Do you know about the health benefits of potassium? Make sure you’re getting enough of this important nutrient!
Potassium is one of those under-appreciated nutrients with a pretty major impact on how your body functions. It’s found most plentifully in fruits and vegetables, which the vast majority of us eat far too few of. Unless you’re in the small percentage who eat 5-9 servings of fruits and veggies most days, it’s very likely you’re falling short of the recommended amounts of potassium. Here’s what you need to know to reap the health benefits of potassium.
Health Benefits of Potassium
Every cell in your body needs potassium. Potassium affects the function of your muscles, brain, and nervous system, and deficiency can raise the risk for a number of chronic diseases. You may have heard about potassium’s effect on blood pressure. When we eat a high-sodium, low-potassium diet, it can raise blood pressure and put us at risk for other health problems.
If you have high blood pressure, you may want to try not only cutting back on sodium, but also eating more potassium-rich foods. Sufficient potassium intake also lowers your risk for stroke and heart disease and improves bone strength and muscle function.
As a reader of this blog, you may be more interested in how enough potassium might make you feel better in the short term rather than in these more long-term health effects. Good news! Potassium is one of those important nutrients that could also help you with less serious, but still seriously annoying, health complaints like fatigue, muscle soreness, and sleep problems.
The RDA for potassium is 4700mg. If you only eat a serving or two of fruits and vegetables each day, you’re probably falling short, though you can also get some from dairy, meat, and fish. You can’t store potassium, so try to get plenty every day.
Get the health benefits of potassium — high-potassium foods to add to your diet
(Note that cooking methods will affect how much potassium remains in your food. Boiling a potato, for instance, halves the amount of potassium it contains. Bake, saute, or steam vegetables to preserve potassium. Also watch for sodium in canned foods like beans and tomato products, as the balance of sodium and potassium in your diet is important.)
- Avocado, 1 medium: 975 mg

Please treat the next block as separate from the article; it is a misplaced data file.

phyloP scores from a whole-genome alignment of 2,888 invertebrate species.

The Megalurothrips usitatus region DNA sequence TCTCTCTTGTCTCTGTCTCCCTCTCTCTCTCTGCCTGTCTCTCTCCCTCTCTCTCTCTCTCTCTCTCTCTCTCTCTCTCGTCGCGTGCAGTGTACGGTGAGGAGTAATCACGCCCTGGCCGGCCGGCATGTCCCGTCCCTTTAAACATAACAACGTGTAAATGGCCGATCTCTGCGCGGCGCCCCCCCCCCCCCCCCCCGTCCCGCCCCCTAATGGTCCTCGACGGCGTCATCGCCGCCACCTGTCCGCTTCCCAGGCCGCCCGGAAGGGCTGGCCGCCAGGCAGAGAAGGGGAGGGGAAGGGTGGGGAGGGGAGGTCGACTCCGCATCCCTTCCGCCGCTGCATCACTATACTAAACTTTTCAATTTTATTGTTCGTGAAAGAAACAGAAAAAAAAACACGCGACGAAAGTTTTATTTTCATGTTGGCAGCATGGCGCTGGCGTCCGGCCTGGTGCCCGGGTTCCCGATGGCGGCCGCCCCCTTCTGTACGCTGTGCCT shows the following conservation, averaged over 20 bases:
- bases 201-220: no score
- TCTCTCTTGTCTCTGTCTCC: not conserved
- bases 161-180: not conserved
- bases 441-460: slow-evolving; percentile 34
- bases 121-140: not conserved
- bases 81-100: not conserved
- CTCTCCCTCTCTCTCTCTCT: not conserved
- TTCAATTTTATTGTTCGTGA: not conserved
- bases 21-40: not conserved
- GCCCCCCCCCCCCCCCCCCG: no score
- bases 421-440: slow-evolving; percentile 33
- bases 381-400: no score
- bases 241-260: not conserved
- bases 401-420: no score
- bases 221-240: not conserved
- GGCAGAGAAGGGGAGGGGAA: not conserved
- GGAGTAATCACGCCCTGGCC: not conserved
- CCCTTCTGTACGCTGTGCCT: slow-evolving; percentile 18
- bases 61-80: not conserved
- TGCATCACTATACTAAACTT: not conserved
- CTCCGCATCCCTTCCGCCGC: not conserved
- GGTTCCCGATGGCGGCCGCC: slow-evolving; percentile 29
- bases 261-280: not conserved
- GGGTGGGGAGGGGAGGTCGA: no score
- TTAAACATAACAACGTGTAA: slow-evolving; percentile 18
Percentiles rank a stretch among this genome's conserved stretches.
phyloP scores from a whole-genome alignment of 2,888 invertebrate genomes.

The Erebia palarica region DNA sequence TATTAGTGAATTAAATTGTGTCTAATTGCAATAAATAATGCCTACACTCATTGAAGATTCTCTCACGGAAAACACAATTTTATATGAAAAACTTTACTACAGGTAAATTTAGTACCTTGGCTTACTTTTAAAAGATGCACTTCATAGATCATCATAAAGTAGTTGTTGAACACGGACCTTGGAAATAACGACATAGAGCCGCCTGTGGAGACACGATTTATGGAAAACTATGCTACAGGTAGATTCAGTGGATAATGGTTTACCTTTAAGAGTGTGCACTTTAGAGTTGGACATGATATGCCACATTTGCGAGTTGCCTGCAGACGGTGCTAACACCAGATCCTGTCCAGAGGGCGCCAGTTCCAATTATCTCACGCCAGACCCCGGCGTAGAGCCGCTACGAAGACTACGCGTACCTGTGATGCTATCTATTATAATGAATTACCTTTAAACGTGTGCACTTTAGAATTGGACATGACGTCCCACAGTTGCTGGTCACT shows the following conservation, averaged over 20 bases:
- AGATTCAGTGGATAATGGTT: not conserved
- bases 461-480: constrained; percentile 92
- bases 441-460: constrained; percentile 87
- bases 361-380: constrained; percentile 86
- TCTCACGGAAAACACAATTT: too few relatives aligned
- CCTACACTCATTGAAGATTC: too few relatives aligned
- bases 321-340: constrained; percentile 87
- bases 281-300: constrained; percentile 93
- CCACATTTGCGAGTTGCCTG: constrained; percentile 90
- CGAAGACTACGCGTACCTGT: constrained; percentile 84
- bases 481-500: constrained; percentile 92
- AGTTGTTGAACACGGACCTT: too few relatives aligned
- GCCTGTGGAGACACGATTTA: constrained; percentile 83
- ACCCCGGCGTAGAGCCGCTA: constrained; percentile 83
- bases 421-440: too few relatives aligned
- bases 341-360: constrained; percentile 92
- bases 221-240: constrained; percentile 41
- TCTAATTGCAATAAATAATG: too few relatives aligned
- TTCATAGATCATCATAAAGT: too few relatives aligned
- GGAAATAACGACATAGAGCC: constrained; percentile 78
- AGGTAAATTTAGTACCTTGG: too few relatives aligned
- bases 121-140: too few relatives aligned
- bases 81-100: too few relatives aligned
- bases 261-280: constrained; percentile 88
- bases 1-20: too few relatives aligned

- White beans, 1 cup cooked: 1004 mg
- Sweet potato, 1 cup mashed: 950 mg
- Winter squash, 1 cup cooked: 896 mg
- Spinach, 1 cup cooked: 839 mg
- Romaine lettuce, ½ head: 773mg
- Lentils, 1 cup cooked: 732 mg
- Split peas, 1 cup cooked: 710 mg
- Tomato paste, ¼ cup: 664 mg
- Black beans, 1 cup cooked: 644 mg
- Potato, medium, baked with skin: 610 mg
- Yogurt, 1 cup: 579 mg
- Chard, 3 leaves: 546 mg
- Halibut, 3 ounces cooked: 490 mg
- Orange juice, 8 ounces: 496 mg
- Broccoli, 1 cup cooked: 457 mg
- Cantaloupe, cubed, 1 cup: 431 mg
- Tomato, 3” diameter: 431 mg
- Banana, 1 medium: 422 mg
- Prunes, ¼ cup: 398 mg
- Pork tenderloin, 3 ounces, cooked: 382 mg
- Dried apricots, ¼ cup: 378 mg
- Milk, 1% low fat, 8 ounces: 366 mg
- Salmon, 3 ounces, cooked: 326 mg
- Raisins, ¼ cup: 309 mg
- Mushrooms, 1 cup: 305 mg
- Molasses, 1 tablespoon: 293 mg
- Cucumber, half of 8” fruit: 221 mg
- Chicken breast, 3 ounces, cooked: 218 mg
–> Need some recipes to work these potassium-rich foods into your diet? Check out the incredible variety of things you can do with sweet potatoes! So many tasty ways to enjoy the health benefits of potassium!
Medications and health conditions may affect how much potassium you need. Read more here.
So let’s do the math. Suppose your daily diet looks something like this:
Breakfast: Large blueberry muffin (168 mg) with a cup of coffee (124 mg) = 392 mg potassium
Snack: “Energy” bar (280 mg)
Snack: Apple (195 mg)
Dinner: 2 cups white pasta (94 mg) with 1 cup tomato and meat sauce (720 mg), water, 1 cup ice cream (328 mg) =1236 mg potassium
Potassium grand total: 2904
While 2904 sounds pretty good, it’s only 62% of the RDA, like getting a D- in potassium! And though there are some perfectly healthy choices in this somewhat ho-hum meal plan, overall, it’s not giving you a lot of nutrition. The blueberry muffin, energy bar, pasta, and sandwich bread are mostly simple carbs with few of those important vitamins and minerals that give you energy and keep your immune system functioning well.